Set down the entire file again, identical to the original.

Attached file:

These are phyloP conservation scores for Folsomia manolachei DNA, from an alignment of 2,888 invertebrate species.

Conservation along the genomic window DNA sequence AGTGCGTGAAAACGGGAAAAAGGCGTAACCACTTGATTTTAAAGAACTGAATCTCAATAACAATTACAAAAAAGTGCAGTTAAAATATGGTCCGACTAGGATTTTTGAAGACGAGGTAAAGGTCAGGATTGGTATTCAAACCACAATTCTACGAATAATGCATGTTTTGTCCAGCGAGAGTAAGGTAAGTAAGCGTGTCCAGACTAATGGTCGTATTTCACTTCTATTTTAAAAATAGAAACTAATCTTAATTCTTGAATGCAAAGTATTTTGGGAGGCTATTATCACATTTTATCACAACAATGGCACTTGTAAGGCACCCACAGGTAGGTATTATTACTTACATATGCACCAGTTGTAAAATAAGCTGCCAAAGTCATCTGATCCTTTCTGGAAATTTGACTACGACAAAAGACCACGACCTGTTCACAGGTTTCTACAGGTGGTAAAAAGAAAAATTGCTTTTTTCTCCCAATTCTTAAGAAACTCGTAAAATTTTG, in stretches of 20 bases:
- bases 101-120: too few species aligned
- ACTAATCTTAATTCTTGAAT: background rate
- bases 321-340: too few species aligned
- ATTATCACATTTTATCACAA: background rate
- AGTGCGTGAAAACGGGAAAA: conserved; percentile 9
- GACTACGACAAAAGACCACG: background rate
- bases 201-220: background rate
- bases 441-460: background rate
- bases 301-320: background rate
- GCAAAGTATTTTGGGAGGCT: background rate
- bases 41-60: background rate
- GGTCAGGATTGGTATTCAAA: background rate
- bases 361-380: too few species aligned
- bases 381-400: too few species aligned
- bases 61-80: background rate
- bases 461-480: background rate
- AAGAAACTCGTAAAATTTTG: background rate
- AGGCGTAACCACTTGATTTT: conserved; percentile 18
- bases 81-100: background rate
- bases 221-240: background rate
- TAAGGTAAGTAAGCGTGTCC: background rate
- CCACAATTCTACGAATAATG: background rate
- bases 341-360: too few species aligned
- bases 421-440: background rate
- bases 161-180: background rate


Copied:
These are phyloP conservation scores for Folsomia manolachei DNA, from an alignment of 2,888 invertebrate species.

Conservation along the genomic window DNA sequence AGTGCGTGAAAACGGGAAAAAGGCGTAACCACTTGATTTTAAAGAACTGAATCTCAATAACAATTACAAAAAAGTGCAGTTAAAATATGGTCCGACTAGGATTTTTGAAGACGAGGTAAAGGTCAGGATTGGTATTCAAACCACAATTCTACGAATAATGCATGTTTTGTCCAGCGAGAGTAAGGTAAGTAAGCGTGTCCAGACTAATGGTCGTATTTCACTTCTATTTTAAAAATAGAAACTAATCTTAATTCTTGAATGCAAAGTATTTTGGGAGGCTATTATCACATTTTATCACAACAATGGCACTTGTAAGGCACCCACAGGTAGGTATTATTACTTACATATGCACCAGTTGTAAAATAAGCTGCCAAAGTCATCTGATCCTTTCTGGAAATTTGACTACGACAAAAGACCACGACCTGTTCACAGGTTTCTACAGGTGGTAAAAAGAAAAATTGCTTTTTTCTCCCAATTCTTAAGAAACTCGTAAAATTTTG, in stretches of 20 bases:
- bases 101-120: too few species aligned
- ACTAATCTTAATTCTTGAAT: background rate
- bases 321-340: too few species aligned
- ATTATCACATTTTATCACAA: background rate
- AGTGCGTGAAAACGGGAAAA: conserved; percentile 9
- GACTACGACAAAAGACCACG: background rate
- bases 201-220: background rate
- bases 441-460: background rate
- bases 301-320: background rate
- GCAAAGTATTTTGGGAGGCT: background rate
- bases 41-60: background rate
- GGTCAGGATTGGTATTCAAA: background rate
- bases 361-380: too few species aligned
- bases 381-400: too few species aligned
- bases 61-80: background rate
- bases 461-480: background rate
- AAGAAACTCGTAAAATTTTG: background rate
- AGGCGTAACCACTTGATTTT: conserved; percentile 18
- bases 81-100: background rate
- bases 221-240: background rate
- TAAGGTAAGTAAGCGTGTCC: background rate
- CCACAATTCTACGAATAATG: background rate
- bases 341-360: too few species aligned
- bases 421-440: background rate
- bases 161-180: background rate